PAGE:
Another issue — particularly problematic in a debate with six participants — was the amount of cross-talk among the leaders. There was far too much speaking over one another and interrupting. I can tell you, getting the leaders to quit doing that is always a herculean task for any moderator. And the leaders are trained to be on the lookout for a knockout punch coming their way. If they see it, they’re told to interrupt their opponent, lest a nice clean 20-second exchange featuring them being bested ends up on an endless loop on the next day’s newscasts. But, somehow, those constant interruptions have to be ended. The viewers just hate them.

So one of the commission’s biggest challenges will be to resolve the moderator and format problems that were so apparent in the last debate. (For the record, I think there should be a single female moderator next time: five of the six party leaders were men in the last debate, and if such an important event were to be utterly dominated by male participants, that would send a terrible message about political inclusion.)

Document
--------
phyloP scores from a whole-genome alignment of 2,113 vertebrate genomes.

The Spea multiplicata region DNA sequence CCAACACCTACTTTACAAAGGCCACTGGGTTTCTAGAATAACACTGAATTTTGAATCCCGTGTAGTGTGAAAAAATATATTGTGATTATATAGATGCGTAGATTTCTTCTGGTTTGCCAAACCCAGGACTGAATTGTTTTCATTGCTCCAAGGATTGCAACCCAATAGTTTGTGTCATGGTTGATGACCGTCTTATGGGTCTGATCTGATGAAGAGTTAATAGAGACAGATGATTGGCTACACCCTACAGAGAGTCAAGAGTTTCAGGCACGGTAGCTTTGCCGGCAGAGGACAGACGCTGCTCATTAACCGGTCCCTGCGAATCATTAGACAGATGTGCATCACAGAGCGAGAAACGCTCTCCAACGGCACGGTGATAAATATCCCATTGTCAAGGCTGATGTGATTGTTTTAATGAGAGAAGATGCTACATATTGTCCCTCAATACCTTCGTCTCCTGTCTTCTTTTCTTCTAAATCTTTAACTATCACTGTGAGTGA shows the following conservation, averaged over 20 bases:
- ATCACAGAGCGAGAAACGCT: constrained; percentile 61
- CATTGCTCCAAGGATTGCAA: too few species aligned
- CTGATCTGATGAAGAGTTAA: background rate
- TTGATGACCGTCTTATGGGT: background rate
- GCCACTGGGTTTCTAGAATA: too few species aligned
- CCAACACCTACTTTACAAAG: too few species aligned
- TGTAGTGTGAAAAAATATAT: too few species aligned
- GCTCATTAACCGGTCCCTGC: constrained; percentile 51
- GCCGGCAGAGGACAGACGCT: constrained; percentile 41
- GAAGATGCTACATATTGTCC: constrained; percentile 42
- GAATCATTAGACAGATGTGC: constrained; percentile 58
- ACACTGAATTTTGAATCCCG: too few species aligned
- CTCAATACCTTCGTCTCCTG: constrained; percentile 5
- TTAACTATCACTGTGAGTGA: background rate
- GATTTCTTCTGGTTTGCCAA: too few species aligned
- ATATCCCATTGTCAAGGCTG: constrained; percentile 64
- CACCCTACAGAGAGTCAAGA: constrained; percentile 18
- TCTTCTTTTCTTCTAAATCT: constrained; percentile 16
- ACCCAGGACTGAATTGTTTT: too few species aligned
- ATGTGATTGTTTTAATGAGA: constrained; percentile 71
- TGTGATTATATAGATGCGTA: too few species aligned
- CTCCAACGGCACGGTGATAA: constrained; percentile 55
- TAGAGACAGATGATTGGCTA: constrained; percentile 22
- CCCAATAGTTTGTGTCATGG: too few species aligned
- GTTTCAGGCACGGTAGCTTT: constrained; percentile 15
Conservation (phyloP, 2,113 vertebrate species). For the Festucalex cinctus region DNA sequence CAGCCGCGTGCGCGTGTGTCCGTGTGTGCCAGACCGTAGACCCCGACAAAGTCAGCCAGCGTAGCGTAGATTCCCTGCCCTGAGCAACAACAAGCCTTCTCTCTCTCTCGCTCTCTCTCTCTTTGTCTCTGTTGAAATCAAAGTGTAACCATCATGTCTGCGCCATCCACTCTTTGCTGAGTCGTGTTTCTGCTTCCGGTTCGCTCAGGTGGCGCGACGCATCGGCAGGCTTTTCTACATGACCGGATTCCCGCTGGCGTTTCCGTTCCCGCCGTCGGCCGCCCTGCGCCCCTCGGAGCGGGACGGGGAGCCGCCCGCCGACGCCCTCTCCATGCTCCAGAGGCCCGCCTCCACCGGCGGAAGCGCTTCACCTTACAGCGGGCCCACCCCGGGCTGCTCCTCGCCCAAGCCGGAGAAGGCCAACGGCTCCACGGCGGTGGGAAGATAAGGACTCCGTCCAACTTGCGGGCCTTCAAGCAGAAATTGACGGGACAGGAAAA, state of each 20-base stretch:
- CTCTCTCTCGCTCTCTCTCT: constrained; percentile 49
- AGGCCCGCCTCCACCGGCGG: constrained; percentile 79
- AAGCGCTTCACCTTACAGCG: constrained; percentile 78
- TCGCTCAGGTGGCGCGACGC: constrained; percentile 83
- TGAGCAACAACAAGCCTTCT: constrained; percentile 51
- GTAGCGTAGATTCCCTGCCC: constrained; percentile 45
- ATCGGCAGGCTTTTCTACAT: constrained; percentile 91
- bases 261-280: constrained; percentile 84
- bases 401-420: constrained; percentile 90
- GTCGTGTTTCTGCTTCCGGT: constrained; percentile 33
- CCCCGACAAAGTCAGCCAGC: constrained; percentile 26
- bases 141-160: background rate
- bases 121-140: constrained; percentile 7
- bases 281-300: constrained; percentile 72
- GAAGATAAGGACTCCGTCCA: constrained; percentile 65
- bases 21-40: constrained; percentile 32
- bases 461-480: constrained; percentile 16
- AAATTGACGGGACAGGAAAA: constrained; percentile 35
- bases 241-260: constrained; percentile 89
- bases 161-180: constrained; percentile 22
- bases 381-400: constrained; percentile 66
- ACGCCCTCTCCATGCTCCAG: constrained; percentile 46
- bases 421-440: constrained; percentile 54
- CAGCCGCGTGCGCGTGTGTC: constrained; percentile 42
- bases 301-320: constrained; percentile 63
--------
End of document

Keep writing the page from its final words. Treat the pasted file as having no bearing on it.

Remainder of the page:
On Tuesday, we’ll follow up on this column by dealing with perhaps the thorniest issue the commission needs to contend with: Which parties are entitled to participate in the debate, which ones aren’t, how do you develop fair criteria the parties need to meet, and is six parties too many?